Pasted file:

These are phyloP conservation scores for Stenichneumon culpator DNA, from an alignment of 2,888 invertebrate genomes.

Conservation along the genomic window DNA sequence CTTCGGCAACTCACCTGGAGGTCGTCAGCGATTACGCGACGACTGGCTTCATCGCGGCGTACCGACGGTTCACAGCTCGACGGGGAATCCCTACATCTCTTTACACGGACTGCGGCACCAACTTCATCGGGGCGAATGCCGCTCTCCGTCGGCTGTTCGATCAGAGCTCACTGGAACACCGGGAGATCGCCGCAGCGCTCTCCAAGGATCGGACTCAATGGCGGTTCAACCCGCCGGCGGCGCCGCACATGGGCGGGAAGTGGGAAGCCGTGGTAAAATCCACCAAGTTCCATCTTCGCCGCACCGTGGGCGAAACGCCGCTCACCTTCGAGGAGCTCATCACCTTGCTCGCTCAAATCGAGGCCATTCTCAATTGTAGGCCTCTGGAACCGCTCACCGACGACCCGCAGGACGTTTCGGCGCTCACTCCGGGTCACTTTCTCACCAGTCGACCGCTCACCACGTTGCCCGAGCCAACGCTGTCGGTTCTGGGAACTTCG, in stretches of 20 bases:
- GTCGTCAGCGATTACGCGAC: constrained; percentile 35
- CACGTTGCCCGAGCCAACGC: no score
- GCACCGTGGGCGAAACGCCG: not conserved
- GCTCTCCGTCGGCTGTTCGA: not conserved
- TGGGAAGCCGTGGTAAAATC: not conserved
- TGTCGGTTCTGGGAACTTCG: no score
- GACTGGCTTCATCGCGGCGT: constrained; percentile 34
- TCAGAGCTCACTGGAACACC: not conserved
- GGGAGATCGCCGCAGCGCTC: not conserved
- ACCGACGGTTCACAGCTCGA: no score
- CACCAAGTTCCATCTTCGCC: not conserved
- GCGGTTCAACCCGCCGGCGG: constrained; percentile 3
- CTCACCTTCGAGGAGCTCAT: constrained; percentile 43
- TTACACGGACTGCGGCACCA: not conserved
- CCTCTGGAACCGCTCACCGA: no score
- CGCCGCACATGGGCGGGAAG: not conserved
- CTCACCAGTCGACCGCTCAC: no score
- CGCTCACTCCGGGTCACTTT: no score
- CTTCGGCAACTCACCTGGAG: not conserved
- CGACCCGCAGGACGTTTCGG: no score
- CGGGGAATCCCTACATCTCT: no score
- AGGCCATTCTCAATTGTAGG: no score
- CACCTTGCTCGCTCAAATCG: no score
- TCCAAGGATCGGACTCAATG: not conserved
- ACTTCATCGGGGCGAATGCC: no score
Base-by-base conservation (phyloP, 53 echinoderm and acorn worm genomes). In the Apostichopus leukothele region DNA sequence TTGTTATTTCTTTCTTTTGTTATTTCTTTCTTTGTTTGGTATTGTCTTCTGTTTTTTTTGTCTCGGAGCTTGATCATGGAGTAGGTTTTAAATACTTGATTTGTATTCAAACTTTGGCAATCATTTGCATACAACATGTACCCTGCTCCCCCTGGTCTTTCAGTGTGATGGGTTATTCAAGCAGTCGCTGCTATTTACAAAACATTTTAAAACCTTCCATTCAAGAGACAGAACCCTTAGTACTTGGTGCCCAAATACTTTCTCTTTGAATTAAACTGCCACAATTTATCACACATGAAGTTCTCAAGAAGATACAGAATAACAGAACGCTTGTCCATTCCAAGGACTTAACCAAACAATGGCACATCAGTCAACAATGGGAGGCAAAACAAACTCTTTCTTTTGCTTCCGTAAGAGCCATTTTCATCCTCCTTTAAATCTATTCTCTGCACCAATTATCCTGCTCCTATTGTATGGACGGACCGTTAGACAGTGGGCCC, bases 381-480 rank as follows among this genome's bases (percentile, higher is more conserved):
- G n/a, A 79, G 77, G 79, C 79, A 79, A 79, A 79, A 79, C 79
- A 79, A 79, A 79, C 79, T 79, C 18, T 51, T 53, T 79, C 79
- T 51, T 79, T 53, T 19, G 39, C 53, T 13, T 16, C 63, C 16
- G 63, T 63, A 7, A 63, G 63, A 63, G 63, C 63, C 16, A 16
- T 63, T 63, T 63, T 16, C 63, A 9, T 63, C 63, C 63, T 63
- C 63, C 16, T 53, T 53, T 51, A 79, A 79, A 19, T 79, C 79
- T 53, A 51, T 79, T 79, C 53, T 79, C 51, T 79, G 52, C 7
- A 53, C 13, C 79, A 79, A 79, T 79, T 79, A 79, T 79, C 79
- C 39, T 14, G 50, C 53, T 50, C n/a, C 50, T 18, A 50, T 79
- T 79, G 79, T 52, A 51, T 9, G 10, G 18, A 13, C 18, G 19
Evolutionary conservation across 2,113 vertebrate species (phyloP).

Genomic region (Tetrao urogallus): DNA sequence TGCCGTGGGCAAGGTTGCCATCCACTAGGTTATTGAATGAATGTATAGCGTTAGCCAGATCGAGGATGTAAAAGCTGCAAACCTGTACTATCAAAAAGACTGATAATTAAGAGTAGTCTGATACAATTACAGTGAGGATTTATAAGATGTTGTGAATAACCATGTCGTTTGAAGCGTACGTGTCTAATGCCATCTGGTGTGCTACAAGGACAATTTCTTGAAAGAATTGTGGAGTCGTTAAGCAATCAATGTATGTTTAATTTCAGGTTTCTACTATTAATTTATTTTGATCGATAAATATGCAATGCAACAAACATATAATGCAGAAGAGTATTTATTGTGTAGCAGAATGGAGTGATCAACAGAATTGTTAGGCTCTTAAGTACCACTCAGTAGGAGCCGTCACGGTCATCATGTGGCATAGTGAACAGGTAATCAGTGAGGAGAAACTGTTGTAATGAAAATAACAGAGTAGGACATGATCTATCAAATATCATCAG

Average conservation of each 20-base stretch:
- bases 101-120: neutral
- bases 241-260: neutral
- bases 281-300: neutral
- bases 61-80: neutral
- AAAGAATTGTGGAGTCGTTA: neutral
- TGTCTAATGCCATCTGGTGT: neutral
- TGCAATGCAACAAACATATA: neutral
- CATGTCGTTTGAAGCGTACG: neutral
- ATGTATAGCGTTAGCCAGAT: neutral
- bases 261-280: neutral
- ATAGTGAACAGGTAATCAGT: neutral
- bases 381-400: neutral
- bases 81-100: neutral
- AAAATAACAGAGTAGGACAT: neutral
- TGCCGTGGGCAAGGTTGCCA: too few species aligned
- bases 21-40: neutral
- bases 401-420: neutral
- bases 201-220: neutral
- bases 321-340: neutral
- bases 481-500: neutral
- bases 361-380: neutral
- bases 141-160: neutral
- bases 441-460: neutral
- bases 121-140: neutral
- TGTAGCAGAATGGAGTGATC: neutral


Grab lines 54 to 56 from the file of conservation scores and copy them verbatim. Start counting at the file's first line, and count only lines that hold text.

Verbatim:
- bases 81-100: neutral
- AAAATAACAGAGTAGGACAT: neutral
- TGCCGTGGGCAAGGTTGCCA: too few species aligned